Last month I bought some shares of MetLife (NYSE:MET) as I saw the great potential in this company. After the company beat estimates by a large margin last quarter, its stock price plunged. While MetLife's exposure to Europe was limited (90% of the company's investment in Europe are on bonds of investment grade), Europe was the main reason for the sharp drop of the stock price. I bought MET when it was trading for $30.00 a share, and it is currently trading at $35.75 a share. Should I sell my shares and lock in the profit? My answer is "no" based on the following analyses.
Stock Price vs. Book Value: As you can see in the chart below, up until fall of 2008, MetLife's stock price and book value were perfectly aligned. After the bankruptcy of Lehman Brothers in 2008, MetLife's stock price took a beating along with many other companies at the time. After early 2009, the stock price started to recover but the price would not climb up as fast as the book value of the company would. Starting in 2011, the gap between MetLife's stock price and book value started to get wider and wider. Since 2002, the company's book value is up by 300% whereas its stock price is up by only 21%. There is a lot of catching up for the stock price to do.
Currently MetLife's stocks trade for lower than the book value.
Stock Price vs. Cash: Again, up until 2008, the company's stock price and available cash was aligned together except for the spike in the company's cash in 2005. After 2008, the two metrics got "decoupled" and stock price stopped reflecting the cash MetLife is holding. Since 2002, the company's cash is up by 149% whereas its stock price is only up by 21%.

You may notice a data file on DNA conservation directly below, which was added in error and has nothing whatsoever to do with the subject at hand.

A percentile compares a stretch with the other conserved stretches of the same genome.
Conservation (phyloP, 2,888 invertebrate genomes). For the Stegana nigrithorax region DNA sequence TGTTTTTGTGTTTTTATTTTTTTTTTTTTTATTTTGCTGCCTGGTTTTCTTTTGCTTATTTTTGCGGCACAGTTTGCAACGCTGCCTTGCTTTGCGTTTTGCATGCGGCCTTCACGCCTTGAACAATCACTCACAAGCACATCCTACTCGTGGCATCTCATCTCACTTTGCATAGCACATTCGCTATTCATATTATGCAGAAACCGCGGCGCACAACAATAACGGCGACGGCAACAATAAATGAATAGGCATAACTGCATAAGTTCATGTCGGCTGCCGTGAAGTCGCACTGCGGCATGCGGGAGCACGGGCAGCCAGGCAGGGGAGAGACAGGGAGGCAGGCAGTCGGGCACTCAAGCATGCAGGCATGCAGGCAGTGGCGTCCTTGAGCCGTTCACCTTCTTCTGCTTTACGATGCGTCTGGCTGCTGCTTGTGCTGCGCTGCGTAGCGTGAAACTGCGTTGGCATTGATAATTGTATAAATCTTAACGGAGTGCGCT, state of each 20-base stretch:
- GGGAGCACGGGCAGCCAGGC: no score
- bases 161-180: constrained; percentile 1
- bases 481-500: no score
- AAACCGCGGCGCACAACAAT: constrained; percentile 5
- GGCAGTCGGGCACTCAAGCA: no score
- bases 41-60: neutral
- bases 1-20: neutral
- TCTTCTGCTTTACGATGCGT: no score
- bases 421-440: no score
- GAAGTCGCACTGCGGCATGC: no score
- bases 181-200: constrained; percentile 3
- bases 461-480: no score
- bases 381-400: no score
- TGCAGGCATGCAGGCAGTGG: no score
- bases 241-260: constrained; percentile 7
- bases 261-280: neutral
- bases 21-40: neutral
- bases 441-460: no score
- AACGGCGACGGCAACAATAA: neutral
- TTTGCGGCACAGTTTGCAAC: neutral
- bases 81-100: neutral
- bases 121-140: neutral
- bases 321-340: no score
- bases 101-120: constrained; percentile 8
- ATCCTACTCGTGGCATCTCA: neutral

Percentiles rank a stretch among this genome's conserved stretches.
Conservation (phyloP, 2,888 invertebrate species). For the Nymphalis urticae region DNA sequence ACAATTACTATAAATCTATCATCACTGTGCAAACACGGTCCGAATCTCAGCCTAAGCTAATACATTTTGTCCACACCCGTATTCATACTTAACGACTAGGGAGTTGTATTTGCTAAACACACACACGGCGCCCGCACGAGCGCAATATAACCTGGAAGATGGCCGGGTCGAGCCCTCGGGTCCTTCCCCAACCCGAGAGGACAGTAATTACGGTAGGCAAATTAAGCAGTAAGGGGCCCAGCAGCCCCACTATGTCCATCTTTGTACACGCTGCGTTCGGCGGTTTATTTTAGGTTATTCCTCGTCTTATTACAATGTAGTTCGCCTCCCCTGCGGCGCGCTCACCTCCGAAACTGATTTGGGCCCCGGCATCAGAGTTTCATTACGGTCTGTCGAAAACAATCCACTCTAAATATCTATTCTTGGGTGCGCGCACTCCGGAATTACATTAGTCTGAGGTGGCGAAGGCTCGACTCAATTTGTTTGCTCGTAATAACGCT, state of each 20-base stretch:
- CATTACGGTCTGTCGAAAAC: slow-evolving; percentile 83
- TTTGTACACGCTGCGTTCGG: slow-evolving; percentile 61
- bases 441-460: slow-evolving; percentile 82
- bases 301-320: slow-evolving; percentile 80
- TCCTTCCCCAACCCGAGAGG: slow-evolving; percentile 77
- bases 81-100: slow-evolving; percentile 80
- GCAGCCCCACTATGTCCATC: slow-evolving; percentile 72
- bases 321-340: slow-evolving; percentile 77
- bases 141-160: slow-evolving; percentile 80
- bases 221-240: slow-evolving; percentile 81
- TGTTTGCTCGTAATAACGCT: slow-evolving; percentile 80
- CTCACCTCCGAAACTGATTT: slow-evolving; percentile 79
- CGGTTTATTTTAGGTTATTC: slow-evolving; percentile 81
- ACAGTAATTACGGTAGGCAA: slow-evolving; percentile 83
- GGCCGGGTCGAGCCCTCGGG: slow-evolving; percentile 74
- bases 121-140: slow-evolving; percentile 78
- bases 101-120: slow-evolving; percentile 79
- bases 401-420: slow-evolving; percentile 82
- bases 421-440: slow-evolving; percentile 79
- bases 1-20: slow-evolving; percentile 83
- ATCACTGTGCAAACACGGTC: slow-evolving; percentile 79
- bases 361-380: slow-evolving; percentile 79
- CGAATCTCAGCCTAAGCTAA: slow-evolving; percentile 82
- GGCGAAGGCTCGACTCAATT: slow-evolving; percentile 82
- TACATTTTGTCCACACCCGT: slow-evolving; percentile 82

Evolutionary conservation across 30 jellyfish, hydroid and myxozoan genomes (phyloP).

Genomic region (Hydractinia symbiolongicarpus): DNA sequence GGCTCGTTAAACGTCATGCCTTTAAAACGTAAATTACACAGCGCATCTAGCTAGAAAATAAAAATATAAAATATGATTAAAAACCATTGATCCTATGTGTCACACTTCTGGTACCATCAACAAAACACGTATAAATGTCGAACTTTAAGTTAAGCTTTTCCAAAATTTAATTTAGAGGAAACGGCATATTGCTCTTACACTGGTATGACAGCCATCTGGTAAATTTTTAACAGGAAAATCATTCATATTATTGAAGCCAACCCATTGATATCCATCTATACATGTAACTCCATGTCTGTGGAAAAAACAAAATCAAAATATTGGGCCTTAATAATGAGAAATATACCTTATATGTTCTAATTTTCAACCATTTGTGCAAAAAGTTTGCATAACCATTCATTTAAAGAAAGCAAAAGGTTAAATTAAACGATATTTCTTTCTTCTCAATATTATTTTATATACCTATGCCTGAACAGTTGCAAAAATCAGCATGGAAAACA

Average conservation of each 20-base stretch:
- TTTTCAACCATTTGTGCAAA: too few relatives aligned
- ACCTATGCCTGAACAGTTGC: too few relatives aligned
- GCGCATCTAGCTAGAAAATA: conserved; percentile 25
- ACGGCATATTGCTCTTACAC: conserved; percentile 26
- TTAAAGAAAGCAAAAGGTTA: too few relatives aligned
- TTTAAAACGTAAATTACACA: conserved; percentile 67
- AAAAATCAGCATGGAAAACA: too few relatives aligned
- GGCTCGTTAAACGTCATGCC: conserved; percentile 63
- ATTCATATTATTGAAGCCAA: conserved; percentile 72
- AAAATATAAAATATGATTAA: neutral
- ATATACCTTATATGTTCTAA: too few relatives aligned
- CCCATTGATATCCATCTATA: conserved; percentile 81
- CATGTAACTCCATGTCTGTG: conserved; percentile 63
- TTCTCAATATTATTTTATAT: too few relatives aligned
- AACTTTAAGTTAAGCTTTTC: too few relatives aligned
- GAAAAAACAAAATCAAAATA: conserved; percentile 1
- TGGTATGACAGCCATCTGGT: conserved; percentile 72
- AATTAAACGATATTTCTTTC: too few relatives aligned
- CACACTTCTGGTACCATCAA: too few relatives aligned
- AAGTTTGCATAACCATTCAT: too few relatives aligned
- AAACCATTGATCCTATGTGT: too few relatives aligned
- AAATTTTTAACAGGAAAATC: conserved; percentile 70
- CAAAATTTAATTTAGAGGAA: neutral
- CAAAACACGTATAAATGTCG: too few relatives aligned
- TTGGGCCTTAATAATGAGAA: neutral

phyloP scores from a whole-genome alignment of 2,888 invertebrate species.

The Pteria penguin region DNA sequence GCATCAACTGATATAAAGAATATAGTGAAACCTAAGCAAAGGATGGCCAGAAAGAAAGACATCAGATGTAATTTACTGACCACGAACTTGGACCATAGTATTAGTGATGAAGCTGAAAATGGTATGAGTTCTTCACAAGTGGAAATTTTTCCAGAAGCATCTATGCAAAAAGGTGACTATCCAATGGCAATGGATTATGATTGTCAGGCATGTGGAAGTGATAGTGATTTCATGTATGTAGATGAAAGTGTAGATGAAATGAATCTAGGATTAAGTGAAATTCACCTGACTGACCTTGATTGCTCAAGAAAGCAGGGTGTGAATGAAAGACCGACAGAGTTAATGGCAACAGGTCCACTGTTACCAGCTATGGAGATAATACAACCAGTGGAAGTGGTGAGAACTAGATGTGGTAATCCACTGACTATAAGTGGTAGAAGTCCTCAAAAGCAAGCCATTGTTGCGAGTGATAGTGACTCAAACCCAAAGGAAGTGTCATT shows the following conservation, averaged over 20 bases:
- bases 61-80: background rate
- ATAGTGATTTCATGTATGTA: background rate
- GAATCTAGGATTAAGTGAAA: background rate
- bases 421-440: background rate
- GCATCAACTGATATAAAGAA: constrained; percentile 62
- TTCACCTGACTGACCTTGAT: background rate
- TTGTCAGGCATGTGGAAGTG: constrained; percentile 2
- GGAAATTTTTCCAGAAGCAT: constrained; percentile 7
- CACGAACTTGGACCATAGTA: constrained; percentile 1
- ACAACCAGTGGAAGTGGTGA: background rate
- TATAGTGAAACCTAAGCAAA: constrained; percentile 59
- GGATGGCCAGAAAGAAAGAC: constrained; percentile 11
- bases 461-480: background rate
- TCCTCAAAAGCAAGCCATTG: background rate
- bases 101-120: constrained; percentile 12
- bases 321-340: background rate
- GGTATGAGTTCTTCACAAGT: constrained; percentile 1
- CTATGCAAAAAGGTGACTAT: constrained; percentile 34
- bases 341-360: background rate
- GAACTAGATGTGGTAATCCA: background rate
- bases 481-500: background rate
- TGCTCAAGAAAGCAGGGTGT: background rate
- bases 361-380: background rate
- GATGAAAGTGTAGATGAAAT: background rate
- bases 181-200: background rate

Stock Price vs. Earnings Per Share: In 2005, 2007, 2010 and 2011 the company's EPS spiked up more than usual due to its success in derivatives. The gains in derivatives are hard to analyze because they are very unpredictable. However, I should note that the company's EPS growth beat its capital growth in almost every quarter since 2002.
Stock Price vs. Revenue: From 2009 to early 2011, the company's stock price and revenue paralleled each other, however after 2011, the two metrics went opposite ways. As the company's revenue kept growing, its stock price kept plunging.
Also, MetLife's P/E ratio of 6.93 is an all time low for the company.
I think this is a great company with great potential. Last quarter the company's international sales were up by 25%. For example, in Japan, a country that slid back to recession after the earthquake, the company's sales grew by 28% year-to-year. The company expects to see a growth of 3% in US, 14% in international markets (excluding Japan) and 21% in Japan in 2012. In total, 20 analysts have an average price target of $46.70 per share on MetLife (with 7 buy, 9 outperform and 4 hold ratings) which means the stock still has plenty of upside potential.
Disclosure: I am long MET.